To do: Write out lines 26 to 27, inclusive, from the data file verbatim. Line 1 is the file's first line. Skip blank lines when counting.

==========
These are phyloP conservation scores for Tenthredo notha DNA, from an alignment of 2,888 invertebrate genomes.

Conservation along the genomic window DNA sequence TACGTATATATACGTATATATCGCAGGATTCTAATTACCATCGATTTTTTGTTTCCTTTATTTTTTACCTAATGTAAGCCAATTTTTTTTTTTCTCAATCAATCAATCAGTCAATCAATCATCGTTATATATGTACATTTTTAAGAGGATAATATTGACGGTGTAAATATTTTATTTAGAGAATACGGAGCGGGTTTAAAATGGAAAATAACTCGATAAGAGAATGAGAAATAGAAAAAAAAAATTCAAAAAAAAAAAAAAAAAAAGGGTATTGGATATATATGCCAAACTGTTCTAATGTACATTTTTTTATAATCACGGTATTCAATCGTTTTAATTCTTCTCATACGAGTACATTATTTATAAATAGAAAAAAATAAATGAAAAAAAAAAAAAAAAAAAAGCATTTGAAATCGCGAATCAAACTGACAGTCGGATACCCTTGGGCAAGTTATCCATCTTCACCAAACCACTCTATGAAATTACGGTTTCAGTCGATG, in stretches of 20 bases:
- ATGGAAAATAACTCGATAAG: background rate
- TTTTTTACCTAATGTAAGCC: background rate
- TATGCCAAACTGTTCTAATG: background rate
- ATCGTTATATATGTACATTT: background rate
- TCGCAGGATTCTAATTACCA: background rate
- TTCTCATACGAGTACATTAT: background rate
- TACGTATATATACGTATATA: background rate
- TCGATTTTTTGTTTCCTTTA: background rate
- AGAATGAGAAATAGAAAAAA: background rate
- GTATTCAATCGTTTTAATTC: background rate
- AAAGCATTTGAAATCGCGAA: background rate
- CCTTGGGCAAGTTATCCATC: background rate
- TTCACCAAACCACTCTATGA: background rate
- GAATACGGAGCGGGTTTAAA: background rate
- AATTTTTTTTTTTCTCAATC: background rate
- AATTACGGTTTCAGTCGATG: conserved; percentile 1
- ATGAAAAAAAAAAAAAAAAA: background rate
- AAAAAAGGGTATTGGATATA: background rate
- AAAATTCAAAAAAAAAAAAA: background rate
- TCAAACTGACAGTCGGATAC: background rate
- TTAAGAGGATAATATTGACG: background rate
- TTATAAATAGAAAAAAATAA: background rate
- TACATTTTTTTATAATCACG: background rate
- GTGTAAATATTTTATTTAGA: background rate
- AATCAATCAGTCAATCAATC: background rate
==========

- GTGTAAATATTTTATTTAGA: background rate
- AATCAATCAGTCAATCAATC: background rate